The students each were given three sheets of 12x18" white paper. They divided two of the papers into stripes lengthwise, and painted one with warm colors, and the other with cool colors.  The paints were fluorescent tempera, and they used one brush for warm and another brush for cool, but did not wash the brush between colors, so that they got some subtle color blends in their stripes.  The third sheet of paper was filled with shapes - the kids chose to use hearts, stars, and 'amorphous blobs' (random organic shapes).  The shapes were painted with warm and/or cool as desired.  Then everything was outlined thickly with black paint. Finally, we used Sax Tempera Gloss Varnish to paint a coat of shiny sealer on the paintings.  It really enhanced the colors!
The students each were given a 19" square of black poster board.  They cut the stripes from one painted paper, cutting right down the middle of the black lines, and glued down the ends of the stripes, side-by-side on the poster board, to create their warp.
 Then they cut the stripes on the second paper, and used them as weft, to weave through the warp.

When the weaving was complete, all the ends were glued down, and the shapes were carefully cut from their third papers.
I had been given a bunch of 3D-O's, and we decided to use them to make the shapes 'float' above the weaving.  Note the 'happy face' arrangement of the stars in the piece below!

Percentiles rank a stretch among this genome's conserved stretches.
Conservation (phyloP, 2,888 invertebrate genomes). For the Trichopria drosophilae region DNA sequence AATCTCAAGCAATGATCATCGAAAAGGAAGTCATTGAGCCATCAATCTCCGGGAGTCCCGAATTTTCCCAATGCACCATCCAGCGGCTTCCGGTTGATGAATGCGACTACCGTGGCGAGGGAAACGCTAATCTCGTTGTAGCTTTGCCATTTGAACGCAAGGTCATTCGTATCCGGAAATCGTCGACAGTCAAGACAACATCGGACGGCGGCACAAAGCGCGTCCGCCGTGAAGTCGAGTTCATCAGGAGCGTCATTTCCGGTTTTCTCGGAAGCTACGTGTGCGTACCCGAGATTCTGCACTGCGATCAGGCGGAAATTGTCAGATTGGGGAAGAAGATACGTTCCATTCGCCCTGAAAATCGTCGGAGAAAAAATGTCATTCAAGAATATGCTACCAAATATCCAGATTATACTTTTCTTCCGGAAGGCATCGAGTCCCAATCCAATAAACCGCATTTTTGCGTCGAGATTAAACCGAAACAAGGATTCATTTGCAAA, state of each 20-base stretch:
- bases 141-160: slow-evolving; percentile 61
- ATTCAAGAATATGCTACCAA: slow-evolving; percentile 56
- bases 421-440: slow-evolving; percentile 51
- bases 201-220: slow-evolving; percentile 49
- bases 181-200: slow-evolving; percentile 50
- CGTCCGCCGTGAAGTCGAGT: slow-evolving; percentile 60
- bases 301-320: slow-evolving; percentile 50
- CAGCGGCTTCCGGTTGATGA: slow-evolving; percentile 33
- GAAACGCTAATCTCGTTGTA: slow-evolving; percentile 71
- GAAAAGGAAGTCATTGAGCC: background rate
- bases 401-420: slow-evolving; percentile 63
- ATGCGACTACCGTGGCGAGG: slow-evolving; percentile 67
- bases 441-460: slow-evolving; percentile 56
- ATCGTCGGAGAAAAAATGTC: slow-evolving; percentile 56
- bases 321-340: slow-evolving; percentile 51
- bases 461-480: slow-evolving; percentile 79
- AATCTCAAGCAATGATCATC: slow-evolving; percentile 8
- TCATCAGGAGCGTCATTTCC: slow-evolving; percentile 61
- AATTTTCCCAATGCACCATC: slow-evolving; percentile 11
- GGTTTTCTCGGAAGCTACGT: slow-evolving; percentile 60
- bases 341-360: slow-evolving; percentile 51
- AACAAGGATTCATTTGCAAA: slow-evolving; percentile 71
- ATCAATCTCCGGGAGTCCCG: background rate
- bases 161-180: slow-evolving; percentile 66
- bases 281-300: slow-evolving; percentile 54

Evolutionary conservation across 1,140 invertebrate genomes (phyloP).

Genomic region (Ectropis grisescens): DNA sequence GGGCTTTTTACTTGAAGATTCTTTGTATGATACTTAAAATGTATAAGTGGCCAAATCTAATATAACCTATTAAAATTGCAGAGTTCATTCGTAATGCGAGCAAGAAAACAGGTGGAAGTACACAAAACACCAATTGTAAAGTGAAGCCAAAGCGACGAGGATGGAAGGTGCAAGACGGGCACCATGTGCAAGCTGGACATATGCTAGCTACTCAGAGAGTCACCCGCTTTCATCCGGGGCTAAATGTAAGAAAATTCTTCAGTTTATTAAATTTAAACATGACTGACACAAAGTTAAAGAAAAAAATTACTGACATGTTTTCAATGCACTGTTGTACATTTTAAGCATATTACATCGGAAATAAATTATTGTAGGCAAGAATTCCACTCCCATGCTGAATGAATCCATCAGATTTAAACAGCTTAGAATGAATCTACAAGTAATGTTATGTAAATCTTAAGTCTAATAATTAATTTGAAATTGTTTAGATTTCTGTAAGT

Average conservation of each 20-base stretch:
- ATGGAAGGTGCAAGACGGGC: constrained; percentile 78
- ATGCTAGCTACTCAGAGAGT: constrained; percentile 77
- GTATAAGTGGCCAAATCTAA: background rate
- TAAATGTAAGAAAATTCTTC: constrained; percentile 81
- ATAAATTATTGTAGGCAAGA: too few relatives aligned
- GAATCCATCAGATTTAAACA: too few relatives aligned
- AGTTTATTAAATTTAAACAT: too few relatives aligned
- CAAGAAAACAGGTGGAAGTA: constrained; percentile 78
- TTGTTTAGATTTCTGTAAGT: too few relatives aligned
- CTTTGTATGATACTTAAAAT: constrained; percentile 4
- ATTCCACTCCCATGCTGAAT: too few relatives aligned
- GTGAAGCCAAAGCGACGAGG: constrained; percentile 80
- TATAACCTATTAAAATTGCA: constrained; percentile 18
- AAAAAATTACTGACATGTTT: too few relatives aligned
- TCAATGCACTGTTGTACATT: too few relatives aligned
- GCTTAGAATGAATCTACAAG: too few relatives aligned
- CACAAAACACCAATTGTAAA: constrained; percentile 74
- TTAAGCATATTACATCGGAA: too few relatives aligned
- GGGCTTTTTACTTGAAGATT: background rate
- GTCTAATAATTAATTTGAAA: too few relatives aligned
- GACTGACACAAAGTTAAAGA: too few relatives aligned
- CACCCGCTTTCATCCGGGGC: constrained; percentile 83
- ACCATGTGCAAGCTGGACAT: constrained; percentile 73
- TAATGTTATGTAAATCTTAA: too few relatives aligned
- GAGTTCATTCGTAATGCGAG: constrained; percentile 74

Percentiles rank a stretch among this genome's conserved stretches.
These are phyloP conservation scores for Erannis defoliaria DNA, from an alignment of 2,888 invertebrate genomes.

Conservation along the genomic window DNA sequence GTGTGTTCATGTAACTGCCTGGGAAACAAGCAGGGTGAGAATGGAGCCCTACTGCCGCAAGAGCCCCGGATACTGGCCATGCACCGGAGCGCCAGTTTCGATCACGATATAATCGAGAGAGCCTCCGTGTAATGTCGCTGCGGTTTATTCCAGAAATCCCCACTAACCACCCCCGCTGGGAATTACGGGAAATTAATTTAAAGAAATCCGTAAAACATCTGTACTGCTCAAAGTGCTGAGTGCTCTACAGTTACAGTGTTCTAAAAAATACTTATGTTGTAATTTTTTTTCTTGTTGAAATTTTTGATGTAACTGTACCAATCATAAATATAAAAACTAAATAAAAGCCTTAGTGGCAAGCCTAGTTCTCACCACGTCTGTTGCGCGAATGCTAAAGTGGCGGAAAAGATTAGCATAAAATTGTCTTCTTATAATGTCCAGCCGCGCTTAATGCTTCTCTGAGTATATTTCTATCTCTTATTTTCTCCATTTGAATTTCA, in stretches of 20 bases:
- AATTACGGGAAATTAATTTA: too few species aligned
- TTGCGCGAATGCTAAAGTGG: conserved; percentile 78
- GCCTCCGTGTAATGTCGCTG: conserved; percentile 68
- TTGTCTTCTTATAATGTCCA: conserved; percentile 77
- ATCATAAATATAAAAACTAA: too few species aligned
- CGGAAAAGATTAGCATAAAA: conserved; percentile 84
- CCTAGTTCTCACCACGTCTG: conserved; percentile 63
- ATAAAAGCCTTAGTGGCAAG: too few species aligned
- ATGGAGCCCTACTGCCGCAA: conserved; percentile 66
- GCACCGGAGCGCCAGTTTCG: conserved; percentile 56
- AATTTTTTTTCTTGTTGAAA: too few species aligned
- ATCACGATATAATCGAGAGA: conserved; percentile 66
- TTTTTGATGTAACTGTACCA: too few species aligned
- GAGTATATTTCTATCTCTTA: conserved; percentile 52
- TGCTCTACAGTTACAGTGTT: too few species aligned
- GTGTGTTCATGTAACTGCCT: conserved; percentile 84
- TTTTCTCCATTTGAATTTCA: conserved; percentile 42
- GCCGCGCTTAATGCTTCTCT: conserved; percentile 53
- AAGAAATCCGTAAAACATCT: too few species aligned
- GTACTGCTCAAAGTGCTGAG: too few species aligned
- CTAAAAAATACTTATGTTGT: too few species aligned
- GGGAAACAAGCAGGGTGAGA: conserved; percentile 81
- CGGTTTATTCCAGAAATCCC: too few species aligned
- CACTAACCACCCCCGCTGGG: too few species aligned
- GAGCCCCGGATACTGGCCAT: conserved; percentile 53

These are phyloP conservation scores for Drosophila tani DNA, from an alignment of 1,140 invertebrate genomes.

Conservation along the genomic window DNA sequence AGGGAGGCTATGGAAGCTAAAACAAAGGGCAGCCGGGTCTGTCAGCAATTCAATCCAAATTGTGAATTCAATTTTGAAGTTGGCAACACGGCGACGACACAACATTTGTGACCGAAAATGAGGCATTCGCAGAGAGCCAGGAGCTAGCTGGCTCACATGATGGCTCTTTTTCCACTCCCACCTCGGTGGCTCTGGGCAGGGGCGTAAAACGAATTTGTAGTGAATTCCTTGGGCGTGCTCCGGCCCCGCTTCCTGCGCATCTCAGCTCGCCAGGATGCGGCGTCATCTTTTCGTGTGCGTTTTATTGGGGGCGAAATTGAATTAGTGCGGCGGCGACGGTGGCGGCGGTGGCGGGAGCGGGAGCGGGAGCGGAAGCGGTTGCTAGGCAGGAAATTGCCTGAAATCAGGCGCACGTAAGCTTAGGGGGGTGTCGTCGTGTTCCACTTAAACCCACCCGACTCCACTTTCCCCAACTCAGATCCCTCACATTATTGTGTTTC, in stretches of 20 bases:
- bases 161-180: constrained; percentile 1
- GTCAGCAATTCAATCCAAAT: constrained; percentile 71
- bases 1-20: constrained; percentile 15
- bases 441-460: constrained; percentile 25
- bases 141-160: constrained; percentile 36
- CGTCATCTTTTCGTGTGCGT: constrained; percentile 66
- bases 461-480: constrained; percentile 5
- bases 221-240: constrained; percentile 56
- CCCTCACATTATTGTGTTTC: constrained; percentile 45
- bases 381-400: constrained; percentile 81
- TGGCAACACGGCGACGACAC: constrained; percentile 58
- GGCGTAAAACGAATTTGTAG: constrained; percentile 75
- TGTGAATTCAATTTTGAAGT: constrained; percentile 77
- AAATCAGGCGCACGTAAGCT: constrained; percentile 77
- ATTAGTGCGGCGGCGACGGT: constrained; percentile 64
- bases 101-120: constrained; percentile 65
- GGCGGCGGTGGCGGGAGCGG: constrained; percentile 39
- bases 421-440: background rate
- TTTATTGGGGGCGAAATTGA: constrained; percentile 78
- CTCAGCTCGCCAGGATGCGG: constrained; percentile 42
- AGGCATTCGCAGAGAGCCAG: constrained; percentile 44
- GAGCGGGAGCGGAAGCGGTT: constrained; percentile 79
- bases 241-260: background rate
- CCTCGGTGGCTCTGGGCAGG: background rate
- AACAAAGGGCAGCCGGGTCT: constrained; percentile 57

I know it's hard to see the 3-D element in these photos; it definitely looks more effective firsthand.  But honestly? I'd never used 3D-O's before and the kids and I found it annoyingly difficult to peel the end papers off to reveal the sticky parts.  Next time, I'd prefer to cut little squares of heavy cardboard and have the kids glue and stack them under their shapes to create desired depth, in place of using the 3D-O's. 
The original motivation for this project was a pic I saw on Pinterest, using warm and cool colors to weave in contrasting directions, in layers of weaving.  There were no instructions, and I used the image simply as a starting point to develop my own project for my students.  I thought the floating shapes would be a fun enhancement for the basic weaving, since we weren't working with multiple layers.  I also thought the contrast of using fluorescent paints and black lines made the final images more lively. 
I can imagine lots of ways to further enhance the project - patterns in white on the black backing, perhaps?  Or black and white patterned strips woven through diagonally?   It's fun to imagine all the possibilities!!